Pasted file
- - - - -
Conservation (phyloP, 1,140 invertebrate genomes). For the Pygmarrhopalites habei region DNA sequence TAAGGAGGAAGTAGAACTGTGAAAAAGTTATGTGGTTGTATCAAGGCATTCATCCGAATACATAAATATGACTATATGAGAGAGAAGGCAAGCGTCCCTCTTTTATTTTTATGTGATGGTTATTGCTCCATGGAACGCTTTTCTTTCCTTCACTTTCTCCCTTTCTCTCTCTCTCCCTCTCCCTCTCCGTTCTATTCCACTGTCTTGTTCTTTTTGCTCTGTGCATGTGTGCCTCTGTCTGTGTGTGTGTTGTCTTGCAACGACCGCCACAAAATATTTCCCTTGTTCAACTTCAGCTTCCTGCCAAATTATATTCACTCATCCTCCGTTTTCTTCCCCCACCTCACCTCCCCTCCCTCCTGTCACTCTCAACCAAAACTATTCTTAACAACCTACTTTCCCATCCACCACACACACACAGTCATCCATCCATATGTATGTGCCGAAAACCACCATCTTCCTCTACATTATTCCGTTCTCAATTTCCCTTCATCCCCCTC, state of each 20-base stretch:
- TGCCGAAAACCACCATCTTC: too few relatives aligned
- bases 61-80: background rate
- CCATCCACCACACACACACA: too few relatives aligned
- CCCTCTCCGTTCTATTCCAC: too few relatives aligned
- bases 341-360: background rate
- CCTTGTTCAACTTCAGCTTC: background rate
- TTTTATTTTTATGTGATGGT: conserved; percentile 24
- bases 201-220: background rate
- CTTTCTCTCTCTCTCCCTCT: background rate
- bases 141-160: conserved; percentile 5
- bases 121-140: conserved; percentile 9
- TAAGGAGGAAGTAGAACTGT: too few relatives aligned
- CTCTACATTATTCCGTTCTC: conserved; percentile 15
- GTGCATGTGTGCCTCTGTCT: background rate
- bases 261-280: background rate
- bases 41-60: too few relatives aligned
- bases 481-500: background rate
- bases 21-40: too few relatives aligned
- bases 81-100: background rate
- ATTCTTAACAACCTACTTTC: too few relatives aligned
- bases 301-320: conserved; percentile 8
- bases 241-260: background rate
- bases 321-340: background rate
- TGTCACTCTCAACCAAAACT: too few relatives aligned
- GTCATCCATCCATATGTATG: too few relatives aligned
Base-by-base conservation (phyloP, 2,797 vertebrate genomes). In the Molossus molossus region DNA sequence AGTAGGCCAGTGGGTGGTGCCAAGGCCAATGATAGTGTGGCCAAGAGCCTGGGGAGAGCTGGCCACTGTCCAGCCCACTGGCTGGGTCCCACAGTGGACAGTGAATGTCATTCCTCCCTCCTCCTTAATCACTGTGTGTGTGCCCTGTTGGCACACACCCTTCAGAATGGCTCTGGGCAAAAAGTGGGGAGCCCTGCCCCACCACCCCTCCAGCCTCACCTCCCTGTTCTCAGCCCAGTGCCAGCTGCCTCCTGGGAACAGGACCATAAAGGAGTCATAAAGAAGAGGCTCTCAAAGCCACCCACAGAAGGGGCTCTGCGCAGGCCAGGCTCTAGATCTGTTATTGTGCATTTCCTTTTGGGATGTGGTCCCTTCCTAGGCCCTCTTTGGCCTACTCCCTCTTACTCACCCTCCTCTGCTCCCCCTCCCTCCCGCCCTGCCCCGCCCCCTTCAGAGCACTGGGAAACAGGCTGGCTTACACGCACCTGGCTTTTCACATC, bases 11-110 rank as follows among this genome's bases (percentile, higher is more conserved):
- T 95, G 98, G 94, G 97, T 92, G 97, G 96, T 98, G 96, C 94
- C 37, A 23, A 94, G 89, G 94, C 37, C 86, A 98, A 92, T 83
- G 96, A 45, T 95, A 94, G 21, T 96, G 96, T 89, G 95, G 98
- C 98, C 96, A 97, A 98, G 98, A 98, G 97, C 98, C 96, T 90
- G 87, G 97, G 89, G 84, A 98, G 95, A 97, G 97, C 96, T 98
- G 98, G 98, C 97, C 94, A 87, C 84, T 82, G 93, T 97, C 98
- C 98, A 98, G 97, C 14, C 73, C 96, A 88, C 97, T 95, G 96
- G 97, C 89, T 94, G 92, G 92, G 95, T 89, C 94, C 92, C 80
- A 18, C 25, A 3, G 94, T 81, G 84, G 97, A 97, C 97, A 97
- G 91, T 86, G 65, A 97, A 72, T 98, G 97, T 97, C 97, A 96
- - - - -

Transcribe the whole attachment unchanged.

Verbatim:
Conservation (phyloP, 1,140 invertebrate genomes). For the Pygmarrhopalites habei region DNA sequence TAAGGAGGAAGTAGAACTGTGAAAAAGTTATGTGGTTGTATCAAGGCATTCATCCGAATACATAAATATGACTATATGAGAGAGAAGGCAAGCGTCCCTCTTTTATTTTTATGTGATGGTTATTGCTCCATGGAACGCTTTTCTTTCCTTCACTTTCTCCCTTTCTCTCTCTCTCCCTCTCCCTCTCCGTTCTATTCCACTGTCTTGTTCTTTTTGCTCTGTGCATGTGTGCCTCTGTCTGTGTGTGTGTTGTCTTGCAACGACCGCCACAAAATATTTCCCTTGTTCAACTTCAGCTTCCTGCCAAATTATATTCACTCATCCTCCGTTTTCTTCCCCCACCTCACCTCCCCTCCCTCCTGTCACTCTCAACCAAAACTATTCTTAACAACCTACTTTCCCATCCACCACACACACACAGTCATCCATCCATATGTATGTGCCGAAAACCACCATCTTCCTCTACATTATTCCGTTCTCAATTTCCCTTCATCCCCCTC, state of each 20-base stretch:
- TGCCGAAAACCACCATCTTC: too few relatives aligned
- bases 61-80: background rate
- CCATCCACCACACACACACA: too few relatives aligned
- CCCTCTCCGTTCTATTCCAC: too few relatives aligned
- bases 341-360: background rate
- CCTTGTTCAACTTCAGCTTC: background rate
- TTTTATTTTTATGTGATGGT: conserved; percentile 24
- bases 201-220: background rate
- CTTTCTCTCTCTCTCCCTCT: background rate
- bases 141-160: conserved; percentile 5
- bases 121-140: conserved; percentile 9
- TAAGGAGGAAGTAGAACTGT: too few relatives aligned
- CTCTACATTATTCCGTTCTC: conserved; percentile 15
- GTGCATGTGTGCCTCTGTCT: background rate
- bases 261-280: background rate
- bases 41-60: too few relatives aligned
- bases 481-500: background rate
- bases 21-40: too few relatives aligned
- bases 81-100: background rate
- ATTCTTAACAACCTACTTTC: too few relatives aligned
- bases 301-320: conserved; percentile 8
- bases 241-260: background rate
- bases 321-340: background rate
- TGTCACTCTCAACCAAAACT: too few relatives aligned
- GTCATCCATCCATATGTATG: too few relatives aligned
Base-by-base conservation (phyloP, 2,797 vertebrate genomes). In the Molossus molossus region DNA sequence AGTAGGCCAGTGGGTGGTGCCAAGGCCAATGATAGTGTGGCCAAGAGCCTGGGGAGAGCTGGCCACTGTCCAGCCCACTGGCTGGGTCCCACAGTGGACAGTGAATGTCATTCCTCCCTCCTCCTTAATCACTGTGTGTGTGCCCTGTTGGCACACACCCTTCAGAATGGCTCTGGGCAAAAAGTGGGGAGCCCTGCCCCACCACCCCTCCAGCCTCACCTCCCTGTTCTCAGCCCAGTGCCAGCTGCCTCCTGGGAACAGGACCATAAAGGAGTCATAAAGAAGAGGCTCTCAAAGCCACCCACAGAAGGGGCTCTGCGCAGGCCAGGCTCTAGATCTGTTATTGTGCATTTCCTTTTGGGATGTGGTCCCTTCCTAGGCCCTCTTTGGCCTACTCCCTCTTACTCACCCTCCTCTGCTCCCCCTCCCTCCCGCCCTGCCCCGCCCCCTTCAGAGCACTGGGAAACAGGCTGGCTTACACGCACCTGGCTTTTCACATC, bases 11-110 rank as follows among this genome's bases (percentile, higher is more conserved):
- T 95, G 98, G 94, G 97, T 92, G 97, G 96, T 98, G 96, C 94
- C 37, A 23, A 94, G 89, G 94, C 37, C 86, A 98, A 92, T 83
- G 96, A 45, T 95, A 94, G 21, T 96, G 96, T 89, G 95, G 98
- C 98, C 96, A 97, A 98, G 98, A 98, G 97, C 98, C 96, T 90
- G 87, G 97, G 89, G 84, A 98, G 95, A 97, G 97, C 96, T 98
- G 98, G 98, C 97, C 94, A 87, C 84, T 82, G 93, T 97, C 98
- C 98, A 98, G 97, C 14, C 73, C 96, A 88, C 97, T 95, G 96
- G 97, C 89, T 94, G 92, G 92, G 95, T 89, C 94, C 92, C 80
- A 18, C 25, A 3, G 94, T 81, G 84, G 97, A 97, C 97, A 97
- G 91, T 86, G 65, A 97, A 72, T 98, G 97, T 97, C 97, A 96